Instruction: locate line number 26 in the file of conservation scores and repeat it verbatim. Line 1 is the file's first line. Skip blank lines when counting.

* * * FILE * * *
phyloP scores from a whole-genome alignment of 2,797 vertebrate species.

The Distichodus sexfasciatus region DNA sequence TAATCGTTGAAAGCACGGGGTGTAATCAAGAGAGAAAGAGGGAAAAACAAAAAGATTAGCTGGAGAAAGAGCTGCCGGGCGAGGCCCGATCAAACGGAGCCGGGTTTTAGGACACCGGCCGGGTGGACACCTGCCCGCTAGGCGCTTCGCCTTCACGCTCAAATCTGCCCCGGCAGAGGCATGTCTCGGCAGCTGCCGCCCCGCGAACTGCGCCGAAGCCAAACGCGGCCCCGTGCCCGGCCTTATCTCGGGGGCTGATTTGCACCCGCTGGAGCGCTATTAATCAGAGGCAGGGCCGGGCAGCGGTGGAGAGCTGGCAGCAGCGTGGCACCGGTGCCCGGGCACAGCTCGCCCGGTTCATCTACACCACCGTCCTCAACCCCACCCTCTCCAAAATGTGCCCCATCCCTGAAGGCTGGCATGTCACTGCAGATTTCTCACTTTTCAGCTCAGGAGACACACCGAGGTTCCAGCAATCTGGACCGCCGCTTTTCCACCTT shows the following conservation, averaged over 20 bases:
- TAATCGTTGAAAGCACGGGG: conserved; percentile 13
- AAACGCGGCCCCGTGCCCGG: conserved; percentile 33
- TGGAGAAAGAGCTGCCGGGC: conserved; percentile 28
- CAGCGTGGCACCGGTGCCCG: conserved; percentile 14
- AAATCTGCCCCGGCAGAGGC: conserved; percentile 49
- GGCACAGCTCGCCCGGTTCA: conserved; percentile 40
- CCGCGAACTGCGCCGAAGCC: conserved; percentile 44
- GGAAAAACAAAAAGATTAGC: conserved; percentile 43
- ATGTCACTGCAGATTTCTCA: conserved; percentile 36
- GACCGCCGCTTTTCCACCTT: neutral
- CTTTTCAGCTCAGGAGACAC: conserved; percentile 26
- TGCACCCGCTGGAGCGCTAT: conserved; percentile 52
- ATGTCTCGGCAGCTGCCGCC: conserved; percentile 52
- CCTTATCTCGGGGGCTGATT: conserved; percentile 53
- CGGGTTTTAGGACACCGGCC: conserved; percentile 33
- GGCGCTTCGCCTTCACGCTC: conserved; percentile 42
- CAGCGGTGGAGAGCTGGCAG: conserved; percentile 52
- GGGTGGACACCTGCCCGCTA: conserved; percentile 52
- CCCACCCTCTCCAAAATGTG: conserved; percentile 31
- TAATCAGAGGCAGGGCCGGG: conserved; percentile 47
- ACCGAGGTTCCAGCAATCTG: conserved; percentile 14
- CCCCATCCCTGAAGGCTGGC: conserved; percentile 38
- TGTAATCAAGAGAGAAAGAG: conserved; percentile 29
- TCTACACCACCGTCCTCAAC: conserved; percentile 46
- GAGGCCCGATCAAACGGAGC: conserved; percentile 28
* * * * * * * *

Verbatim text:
- TCTACACCACCGTCCTCAAC: conserved; percentile 46